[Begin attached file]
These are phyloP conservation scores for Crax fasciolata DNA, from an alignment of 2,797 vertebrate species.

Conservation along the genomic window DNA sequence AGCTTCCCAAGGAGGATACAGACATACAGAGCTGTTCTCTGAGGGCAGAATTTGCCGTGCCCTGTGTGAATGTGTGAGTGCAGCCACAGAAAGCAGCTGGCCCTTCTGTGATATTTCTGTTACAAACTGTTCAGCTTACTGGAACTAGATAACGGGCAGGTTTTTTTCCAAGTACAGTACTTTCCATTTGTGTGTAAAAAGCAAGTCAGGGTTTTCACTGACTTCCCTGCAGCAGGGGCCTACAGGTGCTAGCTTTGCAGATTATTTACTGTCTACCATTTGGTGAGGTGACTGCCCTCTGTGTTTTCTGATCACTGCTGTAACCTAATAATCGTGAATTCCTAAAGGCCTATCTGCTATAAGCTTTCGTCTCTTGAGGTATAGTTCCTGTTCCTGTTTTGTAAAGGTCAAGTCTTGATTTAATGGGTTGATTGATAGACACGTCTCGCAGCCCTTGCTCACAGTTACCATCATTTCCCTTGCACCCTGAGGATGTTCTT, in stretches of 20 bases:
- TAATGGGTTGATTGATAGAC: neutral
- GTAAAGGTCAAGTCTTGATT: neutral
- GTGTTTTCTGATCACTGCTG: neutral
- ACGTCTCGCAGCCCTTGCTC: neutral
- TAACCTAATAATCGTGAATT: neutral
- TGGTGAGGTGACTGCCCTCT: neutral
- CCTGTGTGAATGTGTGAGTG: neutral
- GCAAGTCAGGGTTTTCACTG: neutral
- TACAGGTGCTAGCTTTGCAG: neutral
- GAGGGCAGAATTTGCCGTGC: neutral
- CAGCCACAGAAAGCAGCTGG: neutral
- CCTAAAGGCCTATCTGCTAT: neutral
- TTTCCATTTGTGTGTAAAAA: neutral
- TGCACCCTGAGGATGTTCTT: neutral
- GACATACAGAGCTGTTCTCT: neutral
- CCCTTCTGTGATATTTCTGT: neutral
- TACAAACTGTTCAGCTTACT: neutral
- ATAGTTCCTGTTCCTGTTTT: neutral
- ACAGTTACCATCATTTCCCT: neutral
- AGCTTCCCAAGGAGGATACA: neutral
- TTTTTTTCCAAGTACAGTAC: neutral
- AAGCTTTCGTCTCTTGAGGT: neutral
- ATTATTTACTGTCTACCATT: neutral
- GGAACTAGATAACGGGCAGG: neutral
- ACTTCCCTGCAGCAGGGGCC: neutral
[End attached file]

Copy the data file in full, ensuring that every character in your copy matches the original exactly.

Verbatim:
These are phyloP conservation scores for Crax fasciolata DNA, from an alignment of 2,797 vertebrate species.

Conservation along the genomic window DNA sequence AGCTTCCCAAGGAGGATACAGACATACAGAGCTGTTCTCTGAGGGCAGAATTTGCCGTGCCCTGTGTGAATGTGTGAGTGCAGCCACAGAAAGCAGCTGGCCCTTCTGTGATATTTCTGTTACAAACTGTTCAGCTTACTGGAACTAGATAACGGGCAGGTTTTTTTCCAAGTACAGTACTTTCCATTTGTGTGTAAAAAGCAAGTCAGGGTTTTCACTGACTTCCCTGCAGCAGGGGCCTACAGGTGCTAGCTTTGCAGATTATTTACTGTCTACCATTTGGTGAGGTGACTGCCCTCTGTGTTTTCTGATCACTGCTGTAACCTAATAATCGTGAATTCCTAAAGGCCTATCTGCTATAAGCTTTCGTCTCTTGAGGTATAGTTCCTGTTCCTGTTTTGTAAAGGTCAAGTCTTGATTTAATGGGTTGATTGATAGACACGTCTCGCAGCCCTTGCTCACAGTTACCATCATTTCCCTTGCACCCTGAGGATGTTCTT, in stretches of 20 bases:
- TAATGGGTTGATTGATAGAC: neutral
- GTAAAGGTCAAGTCTTGATT: neutral
- GTGTTTTCTGATCACTGCTG: neutral
- ACGTCTCGCAGCCCTTGCTC: neutral
- TAACCTAATAATCGTGAATT: neutral
- TGGTGAGGTGACTGCCCTCT: neutral
- CCTGTGTGAATGTGTGAGTG: neutral
- GCAAGTCAGGGTTTTCACTG: neutral
- TACAGGTGCTAGCTTTGCAG: neutral
- GAGGGCAGAATTTGCCGTGC: neutral
- CAGCCACAGAAAGCAGCTGG: neutral
- CCTAAAGGCCTATCTGCTAT: neutral
- TTTCCATTTGTGTGTAAAAA: neutral
- TGCACCCTGAGGATGTTCTT: neutral
- GACATACAGAGCTGTTCTCT: neutral
- CCCTTCTGTGATATTTCTGT: neutral
- TACAAACTGTTCAGCTTACT: neutral
- ATAGTTCCTGTTCCTGTTTT: neutral
- ACAGTTACCATCATTTCCCT: neutral
- AGCTTCCCAAGGAGGATACA: neutral
- TTTTTTTCCAAGTACAGTAC: neutral
- AAGCTTTCGTCTCTTGAGGT: neutral
- ATTATTTACTGTCTACCATT: neutral
- GGAACTAGATAACGGGCAGG: neutral
- ACTTCCCTGCAGCAGGGGCC: neutral